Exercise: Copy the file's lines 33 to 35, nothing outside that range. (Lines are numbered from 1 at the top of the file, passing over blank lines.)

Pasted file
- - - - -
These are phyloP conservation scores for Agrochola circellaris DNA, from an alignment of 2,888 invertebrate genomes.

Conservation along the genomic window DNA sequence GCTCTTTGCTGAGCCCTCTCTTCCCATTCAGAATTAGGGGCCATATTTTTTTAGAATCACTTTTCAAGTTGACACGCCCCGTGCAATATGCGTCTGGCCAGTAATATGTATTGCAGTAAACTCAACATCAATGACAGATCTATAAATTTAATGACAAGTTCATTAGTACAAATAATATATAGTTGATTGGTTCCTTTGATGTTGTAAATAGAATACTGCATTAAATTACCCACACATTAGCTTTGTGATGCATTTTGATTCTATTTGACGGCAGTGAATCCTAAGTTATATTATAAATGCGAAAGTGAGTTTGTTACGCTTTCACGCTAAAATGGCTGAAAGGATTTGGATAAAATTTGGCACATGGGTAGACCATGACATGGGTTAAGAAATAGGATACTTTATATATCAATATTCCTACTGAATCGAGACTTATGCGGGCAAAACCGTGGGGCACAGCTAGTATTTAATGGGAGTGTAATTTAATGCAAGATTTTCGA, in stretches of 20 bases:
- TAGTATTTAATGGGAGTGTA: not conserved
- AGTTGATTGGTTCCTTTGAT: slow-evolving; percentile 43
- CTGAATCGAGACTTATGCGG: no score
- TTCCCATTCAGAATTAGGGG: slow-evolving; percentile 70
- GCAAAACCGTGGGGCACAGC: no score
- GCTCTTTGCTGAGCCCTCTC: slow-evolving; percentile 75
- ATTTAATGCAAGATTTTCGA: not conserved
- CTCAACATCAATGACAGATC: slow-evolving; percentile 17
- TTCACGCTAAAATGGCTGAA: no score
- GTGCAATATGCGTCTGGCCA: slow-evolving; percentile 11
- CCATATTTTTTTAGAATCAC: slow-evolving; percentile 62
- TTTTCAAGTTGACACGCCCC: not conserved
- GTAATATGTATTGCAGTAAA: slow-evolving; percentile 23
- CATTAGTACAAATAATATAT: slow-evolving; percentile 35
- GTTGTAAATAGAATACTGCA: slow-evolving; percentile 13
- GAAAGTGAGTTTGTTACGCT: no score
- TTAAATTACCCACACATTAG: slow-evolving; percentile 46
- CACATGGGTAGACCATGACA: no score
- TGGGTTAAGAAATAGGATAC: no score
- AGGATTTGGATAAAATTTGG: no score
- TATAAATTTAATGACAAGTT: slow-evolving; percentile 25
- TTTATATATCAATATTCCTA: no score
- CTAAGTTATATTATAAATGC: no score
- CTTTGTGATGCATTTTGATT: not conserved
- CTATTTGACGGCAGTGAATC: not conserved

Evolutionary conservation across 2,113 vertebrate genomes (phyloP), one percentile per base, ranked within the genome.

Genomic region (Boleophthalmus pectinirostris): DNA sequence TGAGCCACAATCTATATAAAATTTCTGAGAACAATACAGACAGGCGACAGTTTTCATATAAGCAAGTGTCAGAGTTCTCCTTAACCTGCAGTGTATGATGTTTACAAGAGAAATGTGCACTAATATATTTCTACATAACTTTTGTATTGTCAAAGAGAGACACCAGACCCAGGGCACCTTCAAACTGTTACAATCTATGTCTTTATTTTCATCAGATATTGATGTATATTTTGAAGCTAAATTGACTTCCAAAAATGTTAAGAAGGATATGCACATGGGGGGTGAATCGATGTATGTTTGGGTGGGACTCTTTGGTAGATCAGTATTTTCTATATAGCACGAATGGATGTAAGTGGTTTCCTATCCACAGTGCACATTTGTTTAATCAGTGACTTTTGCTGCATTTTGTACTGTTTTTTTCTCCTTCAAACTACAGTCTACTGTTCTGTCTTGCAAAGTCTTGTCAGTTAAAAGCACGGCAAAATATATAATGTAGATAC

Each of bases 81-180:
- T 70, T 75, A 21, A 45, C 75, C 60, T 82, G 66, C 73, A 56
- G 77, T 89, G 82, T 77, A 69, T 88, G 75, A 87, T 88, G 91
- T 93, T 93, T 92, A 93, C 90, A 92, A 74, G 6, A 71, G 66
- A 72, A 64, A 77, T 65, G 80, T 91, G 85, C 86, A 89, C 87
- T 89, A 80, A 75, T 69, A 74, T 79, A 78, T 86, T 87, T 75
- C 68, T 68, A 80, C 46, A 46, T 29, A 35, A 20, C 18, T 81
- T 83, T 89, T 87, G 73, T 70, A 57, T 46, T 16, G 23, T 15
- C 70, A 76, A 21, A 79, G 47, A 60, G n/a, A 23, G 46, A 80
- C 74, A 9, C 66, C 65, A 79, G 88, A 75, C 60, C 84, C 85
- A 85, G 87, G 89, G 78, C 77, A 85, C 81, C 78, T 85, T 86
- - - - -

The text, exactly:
- T 93, T 93, T 92, A 93, C 90, A 92, A 74, G 6, A 71, G 66
- A 72, A 64, A 77, T 65, G 80, T 91, G 85, C 86, A 89, C 87
- T 89, A 80, A 75, T 69, A 74, T 79, A 78, T 86, T 87, T 75